Scope. There are some basic financial policy categories (but not limited to) that all governments should consider adopting.
- General fund reserves. Policies governing the amount of resources to be held in reserve and conditions under which reserves can be used.
- Reserves in other funds. Policies for other funds (especially enterprise funds) that serve a similar purpose to general fund reserve policies.
- Grants. Policies that deal with the administration and grants process.
- Debt. Policies that govern the use of government debt, including permissible debt instruments, conditions under which debt may be used, allowable levels of debt, and compliance with continuing disclosure requirements.
- Investment. Policies that provide guidance on the investment of public funds, including permissible investment instruments, standards of care for invested funds, and the role of staff and professional advisors in the investment program.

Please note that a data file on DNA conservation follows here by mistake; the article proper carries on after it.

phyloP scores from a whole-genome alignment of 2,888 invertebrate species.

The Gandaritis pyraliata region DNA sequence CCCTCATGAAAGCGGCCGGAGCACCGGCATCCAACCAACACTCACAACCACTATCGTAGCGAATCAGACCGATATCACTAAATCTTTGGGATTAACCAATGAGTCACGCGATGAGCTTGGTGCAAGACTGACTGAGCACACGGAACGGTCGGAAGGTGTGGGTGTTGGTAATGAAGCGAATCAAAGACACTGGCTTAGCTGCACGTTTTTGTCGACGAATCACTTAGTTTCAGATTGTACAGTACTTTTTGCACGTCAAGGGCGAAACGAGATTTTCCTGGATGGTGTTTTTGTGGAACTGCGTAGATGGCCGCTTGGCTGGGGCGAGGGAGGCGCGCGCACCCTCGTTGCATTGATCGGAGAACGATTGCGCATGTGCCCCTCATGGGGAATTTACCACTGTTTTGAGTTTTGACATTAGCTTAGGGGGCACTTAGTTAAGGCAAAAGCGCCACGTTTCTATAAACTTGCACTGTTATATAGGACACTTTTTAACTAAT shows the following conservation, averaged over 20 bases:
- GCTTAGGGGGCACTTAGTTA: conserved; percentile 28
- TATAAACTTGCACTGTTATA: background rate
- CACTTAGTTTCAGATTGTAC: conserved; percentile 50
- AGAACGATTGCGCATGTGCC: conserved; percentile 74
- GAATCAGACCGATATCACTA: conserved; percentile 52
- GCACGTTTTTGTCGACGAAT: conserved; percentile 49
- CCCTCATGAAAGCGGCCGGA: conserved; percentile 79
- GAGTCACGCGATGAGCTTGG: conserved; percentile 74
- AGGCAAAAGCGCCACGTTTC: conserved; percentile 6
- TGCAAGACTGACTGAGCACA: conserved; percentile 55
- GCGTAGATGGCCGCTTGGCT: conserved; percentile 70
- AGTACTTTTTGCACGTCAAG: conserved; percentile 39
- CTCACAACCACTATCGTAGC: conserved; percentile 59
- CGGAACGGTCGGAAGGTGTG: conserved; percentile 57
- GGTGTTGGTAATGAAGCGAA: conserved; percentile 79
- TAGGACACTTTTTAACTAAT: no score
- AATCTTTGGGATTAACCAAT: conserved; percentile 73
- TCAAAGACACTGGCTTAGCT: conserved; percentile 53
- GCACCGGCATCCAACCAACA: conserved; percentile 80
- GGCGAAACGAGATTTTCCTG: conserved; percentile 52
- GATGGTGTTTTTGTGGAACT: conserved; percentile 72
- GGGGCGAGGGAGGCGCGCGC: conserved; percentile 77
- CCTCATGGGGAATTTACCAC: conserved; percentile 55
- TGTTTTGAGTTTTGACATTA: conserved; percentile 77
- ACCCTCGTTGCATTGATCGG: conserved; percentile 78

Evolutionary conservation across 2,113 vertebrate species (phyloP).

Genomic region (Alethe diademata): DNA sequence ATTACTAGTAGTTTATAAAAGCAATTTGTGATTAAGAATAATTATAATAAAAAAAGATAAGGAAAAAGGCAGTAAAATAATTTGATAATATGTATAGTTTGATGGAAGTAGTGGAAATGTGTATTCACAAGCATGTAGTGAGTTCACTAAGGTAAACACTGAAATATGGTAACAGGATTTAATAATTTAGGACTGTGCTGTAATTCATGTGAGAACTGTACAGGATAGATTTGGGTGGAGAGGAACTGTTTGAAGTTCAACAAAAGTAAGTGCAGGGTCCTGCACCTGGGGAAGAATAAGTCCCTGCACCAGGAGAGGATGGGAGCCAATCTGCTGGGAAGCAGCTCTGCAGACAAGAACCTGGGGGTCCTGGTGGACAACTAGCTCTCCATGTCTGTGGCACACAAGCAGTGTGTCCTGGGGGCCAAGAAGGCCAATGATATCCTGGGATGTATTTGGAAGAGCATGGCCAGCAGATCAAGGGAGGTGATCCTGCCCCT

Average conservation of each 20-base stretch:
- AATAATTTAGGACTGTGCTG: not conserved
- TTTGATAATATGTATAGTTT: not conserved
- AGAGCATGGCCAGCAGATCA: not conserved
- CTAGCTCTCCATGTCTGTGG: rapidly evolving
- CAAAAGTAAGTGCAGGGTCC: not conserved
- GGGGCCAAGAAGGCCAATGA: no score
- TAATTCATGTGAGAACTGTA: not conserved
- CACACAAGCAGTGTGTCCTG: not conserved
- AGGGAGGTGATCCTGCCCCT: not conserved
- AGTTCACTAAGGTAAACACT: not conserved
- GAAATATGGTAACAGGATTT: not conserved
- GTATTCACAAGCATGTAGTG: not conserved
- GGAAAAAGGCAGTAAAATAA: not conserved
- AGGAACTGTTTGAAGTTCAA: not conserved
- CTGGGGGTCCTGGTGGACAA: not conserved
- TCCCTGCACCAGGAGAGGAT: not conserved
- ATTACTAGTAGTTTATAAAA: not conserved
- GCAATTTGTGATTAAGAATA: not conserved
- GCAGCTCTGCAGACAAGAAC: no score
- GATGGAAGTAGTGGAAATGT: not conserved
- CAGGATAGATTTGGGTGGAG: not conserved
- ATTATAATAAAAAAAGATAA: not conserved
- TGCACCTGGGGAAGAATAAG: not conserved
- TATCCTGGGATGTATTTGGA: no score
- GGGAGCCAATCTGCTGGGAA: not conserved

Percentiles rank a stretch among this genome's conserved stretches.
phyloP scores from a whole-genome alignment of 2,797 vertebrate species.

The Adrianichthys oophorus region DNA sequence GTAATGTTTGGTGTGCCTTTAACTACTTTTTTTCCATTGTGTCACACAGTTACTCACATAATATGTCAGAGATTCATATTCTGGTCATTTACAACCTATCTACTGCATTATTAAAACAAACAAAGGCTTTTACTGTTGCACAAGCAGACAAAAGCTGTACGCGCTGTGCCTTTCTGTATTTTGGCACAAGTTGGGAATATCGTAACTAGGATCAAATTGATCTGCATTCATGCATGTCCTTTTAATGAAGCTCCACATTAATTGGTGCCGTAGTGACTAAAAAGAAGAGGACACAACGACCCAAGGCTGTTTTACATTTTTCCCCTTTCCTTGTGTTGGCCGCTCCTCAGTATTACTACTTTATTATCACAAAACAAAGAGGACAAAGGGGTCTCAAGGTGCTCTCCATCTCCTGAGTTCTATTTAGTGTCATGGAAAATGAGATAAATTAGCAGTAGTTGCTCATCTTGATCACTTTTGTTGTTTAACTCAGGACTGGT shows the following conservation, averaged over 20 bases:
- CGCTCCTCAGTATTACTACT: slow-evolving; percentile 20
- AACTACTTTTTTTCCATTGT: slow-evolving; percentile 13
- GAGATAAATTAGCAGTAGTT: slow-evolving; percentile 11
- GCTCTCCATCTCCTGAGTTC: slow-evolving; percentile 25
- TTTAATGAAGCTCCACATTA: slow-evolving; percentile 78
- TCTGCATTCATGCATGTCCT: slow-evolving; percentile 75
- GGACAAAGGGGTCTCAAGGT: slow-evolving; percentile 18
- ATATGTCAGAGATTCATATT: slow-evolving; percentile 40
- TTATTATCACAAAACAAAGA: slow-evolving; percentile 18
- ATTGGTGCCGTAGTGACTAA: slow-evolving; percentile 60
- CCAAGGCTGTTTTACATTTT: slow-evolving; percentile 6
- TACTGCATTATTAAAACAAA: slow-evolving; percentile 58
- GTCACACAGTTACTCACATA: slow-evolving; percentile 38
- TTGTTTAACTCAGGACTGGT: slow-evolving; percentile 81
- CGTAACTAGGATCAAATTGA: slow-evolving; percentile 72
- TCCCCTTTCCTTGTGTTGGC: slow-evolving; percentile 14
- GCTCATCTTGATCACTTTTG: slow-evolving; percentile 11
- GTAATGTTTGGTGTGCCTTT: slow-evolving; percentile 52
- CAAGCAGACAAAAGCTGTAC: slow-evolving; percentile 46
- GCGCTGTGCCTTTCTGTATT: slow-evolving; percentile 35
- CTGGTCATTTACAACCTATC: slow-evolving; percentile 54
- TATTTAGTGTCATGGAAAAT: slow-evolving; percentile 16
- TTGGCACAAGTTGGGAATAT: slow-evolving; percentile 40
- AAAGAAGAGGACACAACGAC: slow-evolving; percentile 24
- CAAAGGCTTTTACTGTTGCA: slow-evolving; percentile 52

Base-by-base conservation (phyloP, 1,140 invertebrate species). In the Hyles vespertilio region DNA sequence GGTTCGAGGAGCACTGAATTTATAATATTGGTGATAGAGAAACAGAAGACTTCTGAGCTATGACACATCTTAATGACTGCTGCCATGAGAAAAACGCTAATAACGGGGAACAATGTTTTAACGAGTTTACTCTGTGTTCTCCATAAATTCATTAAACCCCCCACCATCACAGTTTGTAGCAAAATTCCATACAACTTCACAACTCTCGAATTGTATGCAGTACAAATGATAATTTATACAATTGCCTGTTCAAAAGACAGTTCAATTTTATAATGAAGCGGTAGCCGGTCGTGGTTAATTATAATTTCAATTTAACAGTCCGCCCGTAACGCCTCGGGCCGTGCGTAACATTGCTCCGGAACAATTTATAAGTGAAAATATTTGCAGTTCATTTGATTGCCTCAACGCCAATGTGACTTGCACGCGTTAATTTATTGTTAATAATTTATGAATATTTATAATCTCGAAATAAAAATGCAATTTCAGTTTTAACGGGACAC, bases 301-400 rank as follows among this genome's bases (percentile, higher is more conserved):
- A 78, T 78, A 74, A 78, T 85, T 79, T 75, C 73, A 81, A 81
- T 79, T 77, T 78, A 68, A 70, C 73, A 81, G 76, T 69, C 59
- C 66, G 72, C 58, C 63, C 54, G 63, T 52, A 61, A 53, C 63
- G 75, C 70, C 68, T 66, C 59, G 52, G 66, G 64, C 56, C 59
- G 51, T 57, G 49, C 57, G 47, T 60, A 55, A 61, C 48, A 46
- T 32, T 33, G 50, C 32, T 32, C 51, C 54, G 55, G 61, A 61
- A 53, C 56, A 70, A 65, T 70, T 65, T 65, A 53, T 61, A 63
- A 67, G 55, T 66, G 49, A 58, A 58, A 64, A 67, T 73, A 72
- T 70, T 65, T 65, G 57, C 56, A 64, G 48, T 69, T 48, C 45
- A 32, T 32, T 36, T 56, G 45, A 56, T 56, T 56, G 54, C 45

- Economic development. Policies that address a local government’s use of subsidies or other incentives to encourage private development.
- Accounting and financial reporting. Policies that establish and guide the use of an audit committee, endorse key accounting principles, and that ensure external audits are properly performed.
- Risk management and internal controls. Policies that address traditional views of risk management and internal control, as well as more modern concepts of "enterprise risk management."
- Procurement. Policies that are most essential for adoption by the governing board in order to encourage efficient, effective and fair public procurement.
- Long-term financial planning. A policy that commits the organization to taking a long-term approach to financial health.
- Structurally balanced budget. Policies that offer a distinction between satisfying the statutory definition and achieving a true structurally balanced budget.
- Capital. Policies that cover the lifecycle of capital assets, including capital improvement planning, capital budgeting, project management, and asset maintenance.